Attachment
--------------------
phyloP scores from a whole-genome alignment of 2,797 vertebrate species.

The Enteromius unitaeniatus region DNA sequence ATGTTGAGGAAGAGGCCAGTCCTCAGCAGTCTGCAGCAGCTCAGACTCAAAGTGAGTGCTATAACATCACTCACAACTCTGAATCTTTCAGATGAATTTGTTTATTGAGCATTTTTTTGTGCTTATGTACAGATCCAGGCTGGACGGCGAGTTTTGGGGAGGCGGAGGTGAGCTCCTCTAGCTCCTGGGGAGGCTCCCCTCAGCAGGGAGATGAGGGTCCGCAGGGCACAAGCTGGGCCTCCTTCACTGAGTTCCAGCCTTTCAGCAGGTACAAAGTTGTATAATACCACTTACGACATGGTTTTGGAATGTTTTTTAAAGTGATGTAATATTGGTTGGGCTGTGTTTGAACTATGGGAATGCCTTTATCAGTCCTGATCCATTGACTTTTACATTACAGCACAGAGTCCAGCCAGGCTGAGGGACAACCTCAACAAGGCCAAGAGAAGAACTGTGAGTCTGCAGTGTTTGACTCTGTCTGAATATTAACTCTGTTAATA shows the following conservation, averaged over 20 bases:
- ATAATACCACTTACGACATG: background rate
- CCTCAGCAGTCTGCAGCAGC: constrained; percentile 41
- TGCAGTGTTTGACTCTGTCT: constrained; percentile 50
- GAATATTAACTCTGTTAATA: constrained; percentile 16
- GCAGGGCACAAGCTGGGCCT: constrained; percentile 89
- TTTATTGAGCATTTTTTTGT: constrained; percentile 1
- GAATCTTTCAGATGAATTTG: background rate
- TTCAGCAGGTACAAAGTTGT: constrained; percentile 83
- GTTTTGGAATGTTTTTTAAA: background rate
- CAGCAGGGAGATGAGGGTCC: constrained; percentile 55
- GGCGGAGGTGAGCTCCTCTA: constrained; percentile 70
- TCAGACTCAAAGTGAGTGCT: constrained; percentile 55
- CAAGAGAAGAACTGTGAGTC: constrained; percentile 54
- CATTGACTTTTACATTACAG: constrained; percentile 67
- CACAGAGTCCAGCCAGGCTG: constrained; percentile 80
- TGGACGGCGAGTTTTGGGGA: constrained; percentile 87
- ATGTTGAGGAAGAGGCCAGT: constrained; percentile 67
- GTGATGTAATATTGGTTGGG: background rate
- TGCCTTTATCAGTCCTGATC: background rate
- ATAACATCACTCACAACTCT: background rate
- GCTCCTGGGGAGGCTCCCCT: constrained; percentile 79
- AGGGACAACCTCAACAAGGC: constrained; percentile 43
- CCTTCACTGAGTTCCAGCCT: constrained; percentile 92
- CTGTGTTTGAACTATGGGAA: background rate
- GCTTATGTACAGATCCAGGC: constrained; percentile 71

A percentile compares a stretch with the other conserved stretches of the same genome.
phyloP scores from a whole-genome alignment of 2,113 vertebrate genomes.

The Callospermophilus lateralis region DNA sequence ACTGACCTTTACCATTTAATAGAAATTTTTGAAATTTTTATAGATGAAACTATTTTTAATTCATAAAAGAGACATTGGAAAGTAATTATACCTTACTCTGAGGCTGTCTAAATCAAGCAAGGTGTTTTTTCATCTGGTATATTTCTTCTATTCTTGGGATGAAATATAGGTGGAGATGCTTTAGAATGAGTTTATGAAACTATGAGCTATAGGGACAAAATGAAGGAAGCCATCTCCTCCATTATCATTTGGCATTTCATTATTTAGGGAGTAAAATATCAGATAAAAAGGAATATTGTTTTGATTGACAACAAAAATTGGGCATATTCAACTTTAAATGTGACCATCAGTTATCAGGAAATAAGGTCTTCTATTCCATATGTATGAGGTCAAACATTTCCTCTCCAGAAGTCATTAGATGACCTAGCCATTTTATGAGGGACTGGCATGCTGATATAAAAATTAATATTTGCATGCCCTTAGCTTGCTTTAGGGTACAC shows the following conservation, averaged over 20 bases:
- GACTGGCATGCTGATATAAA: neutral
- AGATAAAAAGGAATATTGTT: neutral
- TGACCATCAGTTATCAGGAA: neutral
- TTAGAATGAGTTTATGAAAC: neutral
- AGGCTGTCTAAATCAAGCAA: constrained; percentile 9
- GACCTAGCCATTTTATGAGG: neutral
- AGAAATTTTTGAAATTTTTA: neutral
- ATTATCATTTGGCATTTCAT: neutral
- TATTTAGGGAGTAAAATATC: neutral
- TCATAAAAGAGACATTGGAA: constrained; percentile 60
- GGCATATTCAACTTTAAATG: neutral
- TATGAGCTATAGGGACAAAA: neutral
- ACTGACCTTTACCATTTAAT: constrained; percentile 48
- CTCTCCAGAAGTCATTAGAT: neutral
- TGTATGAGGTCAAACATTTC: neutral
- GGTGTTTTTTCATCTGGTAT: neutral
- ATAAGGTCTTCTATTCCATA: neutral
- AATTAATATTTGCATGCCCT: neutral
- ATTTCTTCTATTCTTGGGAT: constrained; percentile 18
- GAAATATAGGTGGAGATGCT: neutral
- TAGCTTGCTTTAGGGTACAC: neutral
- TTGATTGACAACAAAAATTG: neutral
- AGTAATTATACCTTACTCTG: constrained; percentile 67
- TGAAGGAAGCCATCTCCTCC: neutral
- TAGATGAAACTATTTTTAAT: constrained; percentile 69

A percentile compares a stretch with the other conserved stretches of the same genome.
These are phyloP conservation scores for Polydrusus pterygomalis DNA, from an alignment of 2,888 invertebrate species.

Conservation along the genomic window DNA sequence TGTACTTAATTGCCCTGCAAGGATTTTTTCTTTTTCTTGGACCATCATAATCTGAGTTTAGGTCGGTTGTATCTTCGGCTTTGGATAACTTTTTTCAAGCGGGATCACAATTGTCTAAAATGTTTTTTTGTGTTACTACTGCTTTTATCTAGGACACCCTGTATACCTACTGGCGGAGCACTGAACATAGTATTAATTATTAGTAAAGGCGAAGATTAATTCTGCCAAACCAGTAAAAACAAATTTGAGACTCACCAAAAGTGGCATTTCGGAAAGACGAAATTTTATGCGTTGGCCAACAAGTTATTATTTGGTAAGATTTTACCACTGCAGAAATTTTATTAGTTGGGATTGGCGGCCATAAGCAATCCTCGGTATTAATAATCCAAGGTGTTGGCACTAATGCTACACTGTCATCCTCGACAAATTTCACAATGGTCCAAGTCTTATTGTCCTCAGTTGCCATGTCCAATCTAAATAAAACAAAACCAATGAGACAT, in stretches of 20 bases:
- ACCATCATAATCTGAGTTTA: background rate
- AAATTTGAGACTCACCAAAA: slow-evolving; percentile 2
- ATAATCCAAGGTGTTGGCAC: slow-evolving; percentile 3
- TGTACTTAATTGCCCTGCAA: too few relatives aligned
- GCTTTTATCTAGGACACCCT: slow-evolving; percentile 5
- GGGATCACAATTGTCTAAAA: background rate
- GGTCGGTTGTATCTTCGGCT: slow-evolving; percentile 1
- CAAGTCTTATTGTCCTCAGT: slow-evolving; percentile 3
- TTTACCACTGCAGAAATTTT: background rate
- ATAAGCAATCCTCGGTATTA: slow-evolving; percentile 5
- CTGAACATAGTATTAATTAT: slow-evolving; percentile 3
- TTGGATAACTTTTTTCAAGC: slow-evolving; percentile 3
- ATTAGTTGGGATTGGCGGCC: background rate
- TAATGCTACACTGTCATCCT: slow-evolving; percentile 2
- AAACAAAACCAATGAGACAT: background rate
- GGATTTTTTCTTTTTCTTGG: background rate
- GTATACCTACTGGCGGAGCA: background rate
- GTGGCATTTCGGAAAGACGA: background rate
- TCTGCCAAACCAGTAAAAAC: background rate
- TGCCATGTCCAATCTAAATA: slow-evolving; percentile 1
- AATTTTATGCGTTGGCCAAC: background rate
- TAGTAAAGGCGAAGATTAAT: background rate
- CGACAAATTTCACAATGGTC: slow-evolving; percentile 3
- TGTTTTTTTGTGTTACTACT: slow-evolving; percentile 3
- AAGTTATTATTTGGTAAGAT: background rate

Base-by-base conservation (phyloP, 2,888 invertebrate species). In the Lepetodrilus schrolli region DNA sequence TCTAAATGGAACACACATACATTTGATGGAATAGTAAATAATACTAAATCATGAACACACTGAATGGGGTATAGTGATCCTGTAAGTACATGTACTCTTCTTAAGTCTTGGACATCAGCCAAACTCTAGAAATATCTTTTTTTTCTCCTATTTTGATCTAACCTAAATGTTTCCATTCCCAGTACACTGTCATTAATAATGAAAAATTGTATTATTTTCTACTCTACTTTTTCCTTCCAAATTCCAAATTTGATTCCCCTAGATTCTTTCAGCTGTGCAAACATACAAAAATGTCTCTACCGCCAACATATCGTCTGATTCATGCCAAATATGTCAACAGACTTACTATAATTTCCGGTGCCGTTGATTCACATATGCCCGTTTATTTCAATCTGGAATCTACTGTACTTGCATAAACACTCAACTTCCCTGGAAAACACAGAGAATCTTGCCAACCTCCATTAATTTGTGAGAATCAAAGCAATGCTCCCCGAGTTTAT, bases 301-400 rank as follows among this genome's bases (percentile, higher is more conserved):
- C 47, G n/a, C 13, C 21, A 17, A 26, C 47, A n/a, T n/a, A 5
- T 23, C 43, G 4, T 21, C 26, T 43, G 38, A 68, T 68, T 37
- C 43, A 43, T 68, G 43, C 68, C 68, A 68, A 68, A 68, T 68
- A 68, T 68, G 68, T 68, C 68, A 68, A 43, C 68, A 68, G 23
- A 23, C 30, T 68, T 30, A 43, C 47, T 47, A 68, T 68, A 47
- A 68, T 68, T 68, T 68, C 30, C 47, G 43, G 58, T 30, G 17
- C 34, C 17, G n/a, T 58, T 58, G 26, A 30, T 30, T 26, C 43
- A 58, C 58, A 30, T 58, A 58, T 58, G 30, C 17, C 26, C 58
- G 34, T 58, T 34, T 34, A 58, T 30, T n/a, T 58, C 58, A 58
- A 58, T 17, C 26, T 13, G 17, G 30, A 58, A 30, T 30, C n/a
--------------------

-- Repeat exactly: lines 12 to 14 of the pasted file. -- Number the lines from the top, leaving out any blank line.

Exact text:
- CAGCAGGGAGATGAGGGTCC: constrained; percentile 55
- GGCGGAGGTGAGCTCCTCTA: constrained; percentile 70
- TCAGACTCAAAGTGAGTGCT: constrained; percentile 55